When asked about the state of his knee, Nadal was cautiously optimistic.

"My knee feels a bit better today. Of course, it still changes from day to day, some day it's better, some day it's worse. All I can do is see how things go and I hope the injury will not cause me to lose matches I could win."

He assured the Brazilian journalists that his qualms were with the São Paulo tournament only.

"I love playing in Brazil and I am already looking forward to the Olympics in Rio. I just think that this tournament has had some problems with the organisation, but my team and I are going to talk to the organisers and see if it can be fixed."

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teejay1
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Re: Rafael Nadal « Reply #3231 on: February 13, 2013, 07:44 PM »
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Oh dear, sounds like Nadal is having a bad day. To be honest, I have some sympathy at the moment. Coming back must be tough, especially if the knee still isn't right. However, if he continues to moan and carp about tournaments, playing conditions, which are the same for everyone, etc, my sympathy will run out very quickly.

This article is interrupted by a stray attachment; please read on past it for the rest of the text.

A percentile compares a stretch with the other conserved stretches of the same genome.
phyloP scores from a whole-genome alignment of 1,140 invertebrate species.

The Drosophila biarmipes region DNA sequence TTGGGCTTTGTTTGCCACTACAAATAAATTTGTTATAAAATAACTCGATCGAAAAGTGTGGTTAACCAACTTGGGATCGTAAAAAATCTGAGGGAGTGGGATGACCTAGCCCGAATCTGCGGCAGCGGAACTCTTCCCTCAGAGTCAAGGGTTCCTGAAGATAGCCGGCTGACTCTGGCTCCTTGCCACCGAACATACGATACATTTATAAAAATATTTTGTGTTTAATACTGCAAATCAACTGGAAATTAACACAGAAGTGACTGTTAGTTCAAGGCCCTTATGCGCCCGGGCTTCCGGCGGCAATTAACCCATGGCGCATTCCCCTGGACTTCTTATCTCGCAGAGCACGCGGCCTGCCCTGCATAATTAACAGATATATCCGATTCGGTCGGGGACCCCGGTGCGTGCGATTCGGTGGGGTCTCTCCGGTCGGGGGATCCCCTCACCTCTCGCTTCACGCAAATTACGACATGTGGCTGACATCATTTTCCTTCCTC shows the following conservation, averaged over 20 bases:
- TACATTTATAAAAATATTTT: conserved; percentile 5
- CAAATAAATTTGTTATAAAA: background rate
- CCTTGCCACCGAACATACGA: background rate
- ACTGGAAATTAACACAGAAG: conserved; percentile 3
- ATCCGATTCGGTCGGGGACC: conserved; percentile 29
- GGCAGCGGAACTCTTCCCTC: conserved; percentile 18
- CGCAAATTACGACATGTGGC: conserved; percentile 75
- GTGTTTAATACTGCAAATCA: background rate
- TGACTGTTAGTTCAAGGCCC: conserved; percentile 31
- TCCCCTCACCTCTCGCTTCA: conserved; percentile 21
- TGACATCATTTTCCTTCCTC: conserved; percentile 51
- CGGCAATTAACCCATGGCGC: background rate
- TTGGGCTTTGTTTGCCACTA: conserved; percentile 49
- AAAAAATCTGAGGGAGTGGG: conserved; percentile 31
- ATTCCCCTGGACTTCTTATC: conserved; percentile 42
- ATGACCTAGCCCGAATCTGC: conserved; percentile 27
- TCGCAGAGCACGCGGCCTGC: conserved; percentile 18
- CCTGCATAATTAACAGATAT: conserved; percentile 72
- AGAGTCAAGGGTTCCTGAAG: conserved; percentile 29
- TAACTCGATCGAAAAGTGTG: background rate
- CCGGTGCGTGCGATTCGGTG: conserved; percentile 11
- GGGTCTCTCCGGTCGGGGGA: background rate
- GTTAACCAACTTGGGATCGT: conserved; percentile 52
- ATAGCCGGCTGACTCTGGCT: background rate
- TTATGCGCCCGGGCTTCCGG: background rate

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Emma Jean
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Re: Rafael Nadal « Reply #3232 on: February 13, 2013, 07:58 PM »
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I have a lot of sympathy for Rafa right now. Of course, my best interests are always with Andy but Nadal has been the saviour all this time and Nole to a lesser extent. Can never dislike these two players in the true sense. Occasionally I get mad at them but I never dislike them. Quite the contrary in fact. Federer fans are milking it right now. The full match (vs Zebellos) has been posted on a few forums and all by Federer fans. Doesn’t surprise me one bit. I hope he keeps it quite though and let his racquet do all the talking.  It will take some time to make the full comeback and he should just accept it.
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Re: Rafael Nadal « Reply #3233 on: February 13, 2013, 08:19 PM »
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I totally agree with you Teejay.  If he goes on like this I will lose patience.  I thopught he might be the one who complained about the 25 seconds between points.   He was the main culprit in the past.
None of the others seem to be suffering by the time.  A few have been warned and lost points but the rule has always been there they are just trying to enforce it.
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Re: Rafael Nadal « Reply #3234 on: February 13, 2013, 08:25 PM »